In classrooms across the country, students are opening their US history textbooks to see pages of role models and important historical figures, but there are many figures that have been overlooked for years: women. According to research, 89% of textbook references aredevoted to men.
This March, in celebration of Women’s History Month, Daughters of the Evolution collaborated with San Francisco advertising agency Goodby Silverstein & Partners (GS&P) to address this issue head on, bringing recognition to the untold stories of women in history. Co-founded by GS&P partner and chief creative officer Margaret Johnson, Daughters of the Evolution is a new organization dedicated to helping young women create the world they want to live in.
Today, Daughters of the Evolution launches Lessons in Herstory, an app that uses augmented reality to celebrate stories of women typically omitted from history textbooks. When users open the app and scan an image of a male historical figure in A History of US, Book 5: Liberty for All? 1820–1860, the app unlocks a story of an important female historical figure from that same period. For example, when a user scans President Zachary Taylor, they will see an illustration and story of Cathay Williams, the first African American woman to enlist in the army (using a disguise and a pseudonym) during the Civil War, when women were prohibited from entering the military. The app currently features stories of 75 women from the 19th century.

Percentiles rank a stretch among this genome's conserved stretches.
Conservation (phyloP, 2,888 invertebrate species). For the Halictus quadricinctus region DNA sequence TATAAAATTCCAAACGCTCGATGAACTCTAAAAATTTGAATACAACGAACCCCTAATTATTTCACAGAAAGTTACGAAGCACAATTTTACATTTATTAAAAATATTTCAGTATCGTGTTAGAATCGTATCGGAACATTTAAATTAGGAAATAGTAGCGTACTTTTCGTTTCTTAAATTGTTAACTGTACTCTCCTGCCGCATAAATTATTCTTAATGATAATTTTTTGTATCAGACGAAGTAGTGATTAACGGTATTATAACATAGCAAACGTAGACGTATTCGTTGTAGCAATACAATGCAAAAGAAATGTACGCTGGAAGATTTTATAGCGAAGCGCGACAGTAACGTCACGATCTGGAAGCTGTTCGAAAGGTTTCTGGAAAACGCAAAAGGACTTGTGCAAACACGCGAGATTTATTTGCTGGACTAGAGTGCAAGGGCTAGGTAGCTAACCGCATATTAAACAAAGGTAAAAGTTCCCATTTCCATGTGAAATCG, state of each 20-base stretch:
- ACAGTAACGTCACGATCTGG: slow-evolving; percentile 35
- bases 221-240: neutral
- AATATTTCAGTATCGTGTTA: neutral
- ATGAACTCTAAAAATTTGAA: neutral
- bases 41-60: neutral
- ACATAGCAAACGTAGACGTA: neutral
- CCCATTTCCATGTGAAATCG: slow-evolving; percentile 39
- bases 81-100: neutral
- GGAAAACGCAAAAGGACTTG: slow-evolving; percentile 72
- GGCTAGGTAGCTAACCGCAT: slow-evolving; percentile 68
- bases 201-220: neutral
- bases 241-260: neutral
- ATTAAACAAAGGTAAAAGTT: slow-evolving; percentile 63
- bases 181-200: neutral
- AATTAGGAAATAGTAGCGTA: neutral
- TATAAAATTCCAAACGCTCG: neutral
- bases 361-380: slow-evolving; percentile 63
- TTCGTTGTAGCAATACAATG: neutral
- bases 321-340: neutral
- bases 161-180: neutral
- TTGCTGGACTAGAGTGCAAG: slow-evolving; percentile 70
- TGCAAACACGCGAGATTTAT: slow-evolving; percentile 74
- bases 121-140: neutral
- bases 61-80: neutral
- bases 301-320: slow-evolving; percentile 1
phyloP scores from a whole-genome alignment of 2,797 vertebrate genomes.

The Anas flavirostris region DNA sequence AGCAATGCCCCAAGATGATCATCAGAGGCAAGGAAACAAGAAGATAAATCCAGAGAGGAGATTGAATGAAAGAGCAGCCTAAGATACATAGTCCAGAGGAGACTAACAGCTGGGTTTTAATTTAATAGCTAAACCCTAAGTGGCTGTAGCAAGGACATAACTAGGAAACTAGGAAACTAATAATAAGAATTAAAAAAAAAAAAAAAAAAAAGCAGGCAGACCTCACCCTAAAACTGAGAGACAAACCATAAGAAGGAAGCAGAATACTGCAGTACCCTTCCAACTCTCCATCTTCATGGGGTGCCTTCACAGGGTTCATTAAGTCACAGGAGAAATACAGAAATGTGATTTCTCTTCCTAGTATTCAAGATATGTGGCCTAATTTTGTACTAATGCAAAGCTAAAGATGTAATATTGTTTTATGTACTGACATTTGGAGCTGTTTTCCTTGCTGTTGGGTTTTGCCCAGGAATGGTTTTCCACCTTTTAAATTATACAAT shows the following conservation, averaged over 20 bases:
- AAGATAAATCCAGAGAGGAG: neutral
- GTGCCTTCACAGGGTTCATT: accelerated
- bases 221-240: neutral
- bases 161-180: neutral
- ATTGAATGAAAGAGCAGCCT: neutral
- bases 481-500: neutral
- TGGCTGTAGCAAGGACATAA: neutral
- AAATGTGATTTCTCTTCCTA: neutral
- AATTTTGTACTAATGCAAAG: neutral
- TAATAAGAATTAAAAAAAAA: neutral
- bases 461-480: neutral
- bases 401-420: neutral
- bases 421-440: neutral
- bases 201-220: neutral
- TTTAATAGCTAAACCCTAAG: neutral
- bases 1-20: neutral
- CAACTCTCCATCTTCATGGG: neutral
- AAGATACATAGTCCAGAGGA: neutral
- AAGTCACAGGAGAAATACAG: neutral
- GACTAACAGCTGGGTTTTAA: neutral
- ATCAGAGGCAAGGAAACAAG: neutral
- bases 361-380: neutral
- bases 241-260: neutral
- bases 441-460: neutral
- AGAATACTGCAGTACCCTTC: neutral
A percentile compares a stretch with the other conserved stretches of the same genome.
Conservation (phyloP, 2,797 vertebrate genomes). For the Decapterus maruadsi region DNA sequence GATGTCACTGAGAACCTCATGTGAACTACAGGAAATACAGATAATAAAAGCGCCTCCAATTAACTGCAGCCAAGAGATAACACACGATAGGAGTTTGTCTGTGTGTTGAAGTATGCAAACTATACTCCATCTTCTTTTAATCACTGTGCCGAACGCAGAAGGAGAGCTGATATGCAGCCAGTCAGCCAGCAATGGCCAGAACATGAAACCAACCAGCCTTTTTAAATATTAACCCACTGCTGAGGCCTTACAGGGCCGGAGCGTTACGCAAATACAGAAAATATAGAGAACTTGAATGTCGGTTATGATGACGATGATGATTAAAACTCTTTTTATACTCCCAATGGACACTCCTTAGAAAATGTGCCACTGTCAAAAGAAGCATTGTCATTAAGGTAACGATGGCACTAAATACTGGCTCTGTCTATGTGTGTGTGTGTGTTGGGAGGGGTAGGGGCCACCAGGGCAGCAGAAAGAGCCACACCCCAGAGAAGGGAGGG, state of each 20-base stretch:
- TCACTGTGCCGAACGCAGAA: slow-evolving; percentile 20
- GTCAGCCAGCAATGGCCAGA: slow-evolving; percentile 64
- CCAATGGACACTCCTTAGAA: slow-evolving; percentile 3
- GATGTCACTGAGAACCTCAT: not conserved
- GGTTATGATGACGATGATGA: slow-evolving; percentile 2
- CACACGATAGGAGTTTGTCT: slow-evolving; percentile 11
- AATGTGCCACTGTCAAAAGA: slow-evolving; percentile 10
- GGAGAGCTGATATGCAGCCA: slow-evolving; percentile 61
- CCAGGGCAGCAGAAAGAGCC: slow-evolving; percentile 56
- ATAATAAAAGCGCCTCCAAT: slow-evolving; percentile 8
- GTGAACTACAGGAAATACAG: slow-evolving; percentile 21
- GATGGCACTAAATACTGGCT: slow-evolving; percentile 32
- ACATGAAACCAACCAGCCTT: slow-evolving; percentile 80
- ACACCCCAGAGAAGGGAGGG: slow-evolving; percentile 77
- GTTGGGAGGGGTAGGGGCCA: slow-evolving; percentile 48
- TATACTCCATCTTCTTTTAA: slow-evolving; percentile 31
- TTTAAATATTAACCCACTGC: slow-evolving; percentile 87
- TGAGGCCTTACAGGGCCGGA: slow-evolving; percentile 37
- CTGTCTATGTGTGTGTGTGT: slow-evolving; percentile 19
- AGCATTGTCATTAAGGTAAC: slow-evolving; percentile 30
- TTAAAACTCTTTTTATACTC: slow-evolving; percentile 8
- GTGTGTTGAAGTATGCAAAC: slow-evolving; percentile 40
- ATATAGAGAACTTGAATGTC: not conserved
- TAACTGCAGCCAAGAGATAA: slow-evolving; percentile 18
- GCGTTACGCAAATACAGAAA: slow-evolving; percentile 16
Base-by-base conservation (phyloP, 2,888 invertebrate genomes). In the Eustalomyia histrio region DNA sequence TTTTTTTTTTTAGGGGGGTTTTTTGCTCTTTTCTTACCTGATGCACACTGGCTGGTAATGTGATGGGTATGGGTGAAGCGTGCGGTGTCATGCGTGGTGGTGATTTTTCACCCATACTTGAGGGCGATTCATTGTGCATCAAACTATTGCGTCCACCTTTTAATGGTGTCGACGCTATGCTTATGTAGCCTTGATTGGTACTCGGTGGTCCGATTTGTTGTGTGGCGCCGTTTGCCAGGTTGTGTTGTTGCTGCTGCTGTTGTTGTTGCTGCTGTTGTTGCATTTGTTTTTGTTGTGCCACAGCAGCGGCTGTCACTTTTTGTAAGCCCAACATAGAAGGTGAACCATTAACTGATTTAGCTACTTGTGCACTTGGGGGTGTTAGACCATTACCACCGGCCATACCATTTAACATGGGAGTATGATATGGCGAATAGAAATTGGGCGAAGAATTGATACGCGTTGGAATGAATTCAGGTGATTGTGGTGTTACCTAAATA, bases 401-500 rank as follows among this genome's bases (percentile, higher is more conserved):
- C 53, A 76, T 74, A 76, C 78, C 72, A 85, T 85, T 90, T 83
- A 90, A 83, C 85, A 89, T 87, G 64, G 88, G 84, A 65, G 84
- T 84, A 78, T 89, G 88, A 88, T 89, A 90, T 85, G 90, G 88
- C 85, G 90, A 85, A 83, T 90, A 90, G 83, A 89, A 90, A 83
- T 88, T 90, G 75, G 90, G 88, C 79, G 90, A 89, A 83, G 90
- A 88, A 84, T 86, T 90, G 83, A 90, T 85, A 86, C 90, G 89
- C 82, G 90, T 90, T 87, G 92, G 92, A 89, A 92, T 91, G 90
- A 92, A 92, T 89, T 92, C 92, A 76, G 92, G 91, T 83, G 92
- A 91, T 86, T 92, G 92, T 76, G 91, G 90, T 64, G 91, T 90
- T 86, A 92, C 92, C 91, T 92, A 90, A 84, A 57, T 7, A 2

GS&P enlisted the help of the New York Times best-selling author and feminist historian Kate Schatz to identify a diverse selection of women and ensure the accuracy of the stories represented.
Lessons in Herstory is available on the App Store. Also find information at www.lessonsinherstory.com.
Daughters of Evolution